Don’t Delay – The Lights Will Never Be All Green

by Tim Francis on January 31, 2012

When I speak with any excited business owner, they never fail to see the potential in things – I’m sure you know what I’m talking about.  Entrepreneurs are notorious for seeing opportunity everywhere – what “could be”.  And it’s you and I’s Achilles Heel, our Samson’ Hair (or whatever that analogy is)…. it’s simultaneously our strength and our weakness.

All of this enthusiasm hits the wall, though, if you and I demand certainty.  I myself have a really tough time letting projects go out the door that aren’t the absolute image of perfection.  And I know that this costs me money unnecessarily.

Maybe that’s you too?

Or maybe you’re the entrepreneur that is over-cautious.  Not willing to put a new product out on the market unless you’re sure it’s going to be profitable, not going to hire a new staff unless you’re absolutely sure that there’s going to be enough work for her.

Overall, I don’t think that business owners like you and I have as much challenge with this as the general population, but I thought it was still valuable to provide the following analogy…

Green Lights from New York to SanFrancisco

Let’s say that you and I want to drive from NYC to SF.  Exciting – road trip!!!!  We’re going to have such a good time :)

But if we refused to leave NYC until we knew with 100% certainty that every traffic light would be green between NYC and SF, we would never, ever leave.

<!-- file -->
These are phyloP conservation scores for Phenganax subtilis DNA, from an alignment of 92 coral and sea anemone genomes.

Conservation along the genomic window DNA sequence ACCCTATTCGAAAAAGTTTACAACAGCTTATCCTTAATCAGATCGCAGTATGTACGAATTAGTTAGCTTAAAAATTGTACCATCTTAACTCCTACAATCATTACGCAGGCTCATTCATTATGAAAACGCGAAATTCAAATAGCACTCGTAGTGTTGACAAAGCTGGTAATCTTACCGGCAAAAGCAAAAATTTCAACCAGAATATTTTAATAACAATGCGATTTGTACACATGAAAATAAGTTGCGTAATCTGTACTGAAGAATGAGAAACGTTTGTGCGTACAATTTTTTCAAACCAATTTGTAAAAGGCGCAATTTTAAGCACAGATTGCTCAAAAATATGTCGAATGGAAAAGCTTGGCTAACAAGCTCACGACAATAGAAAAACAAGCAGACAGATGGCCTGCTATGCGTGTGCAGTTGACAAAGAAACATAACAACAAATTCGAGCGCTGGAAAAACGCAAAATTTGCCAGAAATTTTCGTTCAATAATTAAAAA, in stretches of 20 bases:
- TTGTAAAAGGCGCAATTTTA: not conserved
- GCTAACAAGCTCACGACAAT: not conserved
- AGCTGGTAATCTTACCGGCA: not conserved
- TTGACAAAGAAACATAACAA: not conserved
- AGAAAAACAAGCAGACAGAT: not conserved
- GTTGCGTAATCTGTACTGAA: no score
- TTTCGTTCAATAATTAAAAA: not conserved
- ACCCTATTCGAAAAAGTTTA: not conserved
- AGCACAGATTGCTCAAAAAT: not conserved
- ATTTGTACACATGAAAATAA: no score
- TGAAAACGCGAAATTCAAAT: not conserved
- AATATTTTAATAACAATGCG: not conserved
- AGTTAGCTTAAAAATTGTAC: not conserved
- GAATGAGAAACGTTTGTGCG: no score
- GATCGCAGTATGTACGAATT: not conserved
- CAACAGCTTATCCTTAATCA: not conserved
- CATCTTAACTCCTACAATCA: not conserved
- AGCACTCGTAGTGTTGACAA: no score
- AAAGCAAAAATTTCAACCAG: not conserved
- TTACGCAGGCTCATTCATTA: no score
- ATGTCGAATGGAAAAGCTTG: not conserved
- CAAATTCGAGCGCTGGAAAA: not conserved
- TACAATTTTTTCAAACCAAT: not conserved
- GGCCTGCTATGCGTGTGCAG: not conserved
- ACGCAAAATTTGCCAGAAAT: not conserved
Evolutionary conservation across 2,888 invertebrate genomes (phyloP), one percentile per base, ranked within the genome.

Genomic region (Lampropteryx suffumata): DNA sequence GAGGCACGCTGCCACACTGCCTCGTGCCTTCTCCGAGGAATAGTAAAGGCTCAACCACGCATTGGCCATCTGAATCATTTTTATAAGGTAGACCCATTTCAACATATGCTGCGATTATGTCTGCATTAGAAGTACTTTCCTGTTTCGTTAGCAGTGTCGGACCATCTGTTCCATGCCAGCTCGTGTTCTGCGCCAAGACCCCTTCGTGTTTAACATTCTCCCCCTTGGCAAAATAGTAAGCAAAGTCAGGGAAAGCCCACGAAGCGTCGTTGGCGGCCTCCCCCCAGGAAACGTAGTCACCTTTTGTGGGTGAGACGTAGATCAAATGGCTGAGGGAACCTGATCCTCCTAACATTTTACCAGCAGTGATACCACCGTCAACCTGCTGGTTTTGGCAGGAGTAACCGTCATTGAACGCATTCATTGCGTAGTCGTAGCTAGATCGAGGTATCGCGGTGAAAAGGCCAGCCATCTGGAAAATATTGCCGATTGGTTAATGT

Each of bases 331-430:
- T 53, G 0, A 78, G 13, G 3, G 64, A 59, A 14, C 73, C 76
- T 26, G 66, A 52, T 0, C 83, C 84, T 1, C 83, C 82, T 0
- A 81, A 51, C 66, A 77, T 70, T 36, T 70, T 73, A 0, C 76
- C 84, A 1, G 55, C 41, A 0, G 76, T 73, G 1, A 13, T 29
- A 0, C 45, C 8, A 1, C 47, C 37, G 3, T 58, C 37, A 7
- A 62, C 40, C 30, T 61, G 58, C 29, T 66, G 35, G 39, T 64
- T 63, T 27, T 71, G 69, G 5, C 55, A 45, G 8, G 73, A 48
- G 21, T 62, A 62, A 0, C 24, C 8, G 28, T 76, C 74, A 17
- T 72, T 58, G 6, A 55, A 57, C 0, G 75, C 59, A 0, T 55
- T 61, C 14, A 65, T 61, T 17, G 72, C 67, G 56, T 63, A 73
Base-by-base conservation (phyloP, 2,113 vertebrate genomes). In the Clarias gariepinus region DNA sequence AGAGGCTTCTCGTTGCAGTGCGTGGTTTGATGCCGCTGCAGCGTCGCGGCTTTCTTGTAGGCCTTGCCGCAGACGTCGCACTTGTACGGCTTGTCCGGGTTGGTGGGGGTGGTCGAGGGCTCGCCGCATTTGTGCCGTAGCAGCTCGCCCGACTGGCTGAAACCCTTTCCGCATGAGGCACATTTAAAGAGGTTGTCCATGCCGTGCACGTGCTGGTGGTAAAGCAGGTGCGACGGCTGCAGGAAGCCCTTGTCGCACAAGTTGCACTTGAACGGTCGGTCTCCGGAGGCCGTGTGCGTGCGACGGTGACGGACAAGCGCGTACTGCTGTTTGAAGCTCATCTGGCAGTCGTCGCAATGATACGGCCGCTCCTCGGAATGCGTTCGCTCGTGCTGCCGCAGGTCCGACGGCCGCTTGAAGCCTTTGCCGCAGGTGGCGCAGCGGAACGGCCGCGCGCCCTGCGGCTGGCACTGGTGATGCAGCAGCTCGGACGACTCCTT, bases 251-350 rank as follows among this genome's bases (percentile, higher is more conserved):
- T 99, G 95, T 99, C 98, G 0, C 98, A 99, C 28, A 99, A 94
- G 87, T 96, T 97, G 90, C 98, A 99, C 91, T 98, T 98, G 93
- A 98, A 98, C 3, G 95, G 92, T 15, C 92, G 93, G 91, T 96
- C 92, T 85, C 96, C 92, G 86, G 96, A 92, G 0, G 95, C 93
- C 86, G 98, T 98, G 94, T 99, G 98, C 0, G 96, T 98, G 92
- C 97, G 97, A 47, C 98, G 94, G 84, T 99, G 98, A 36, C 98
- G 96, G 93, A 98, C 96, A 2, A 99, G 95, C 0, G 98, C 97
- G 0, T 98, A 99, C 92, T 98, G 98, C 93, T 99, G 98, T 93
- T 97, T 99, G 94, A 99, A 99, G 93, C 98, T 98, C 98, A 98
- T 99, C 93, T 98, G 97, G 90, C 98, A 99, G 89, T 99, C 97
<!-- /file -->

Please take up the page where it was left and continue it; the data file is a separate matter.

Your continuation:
Or substitute that with whatever you like…. road conditions, possibilities of an accident, weather, car break-downs…. the list of possible perils is plentiful!

Or how about in your business?

I’m not opening a new location until I know we’ve got full capacity at location number 1 (even though you have a strong feeling it would work).

I’m not starting a new marketing campaign until we’ve sold out last year’s stuff (even though you are watching your competitors make a killing on the new stuff).

Again the list goes on…

Make Decisions like a Navy SEAL

That said, there definitely ARE times to hold back and not go great guns as they say.

So how to deal with this conundrum?  When is it time to advance and attack despite the unknown?  And when is it time to hold back and wait?

I’m not a military guy, but I once heard a story about Navy SEALs.  I hope it’s accurate, and if it’s not, I hope you still find value in the principle (and sorry to the SEALs out there).

The 70% Solution

Now keep in mind that these guys (currently only men are allowed to be SEALs – judge that as you will) are making decisions of life and death essentially every single mission.  The decisions they make may lead to the death of a fellow SEAL, an entire platoon of “regular” Marines, or worse an entire city or country if they fail at their mission.

You might say that the stakes are high.

Despite the fact that their missions are planned meticulously and they often use state-of-the-art equipment that you and I won’t hear about for another 5-10 years, things still go wrong for them all the time.  An unexpected cornfield farmer meets them along the way, the weather turns on them, or a piece of electrical wiring breaks.

So they developed the 70% solution anytime they need to make a decision.  Basically, if they have….

70% Information – 70% Confidence

….they will proceed.  Not 100% information, Not 100% confidence.  Heck, not even 75% of either.

Just 70% information and 70% confidence.

And if they can do it when lives are on the line, you and I can probably do the same on something like – um – a Google Adwords account, Infusionsoft decision, or marketing campaign.

Put things into perspective, hey?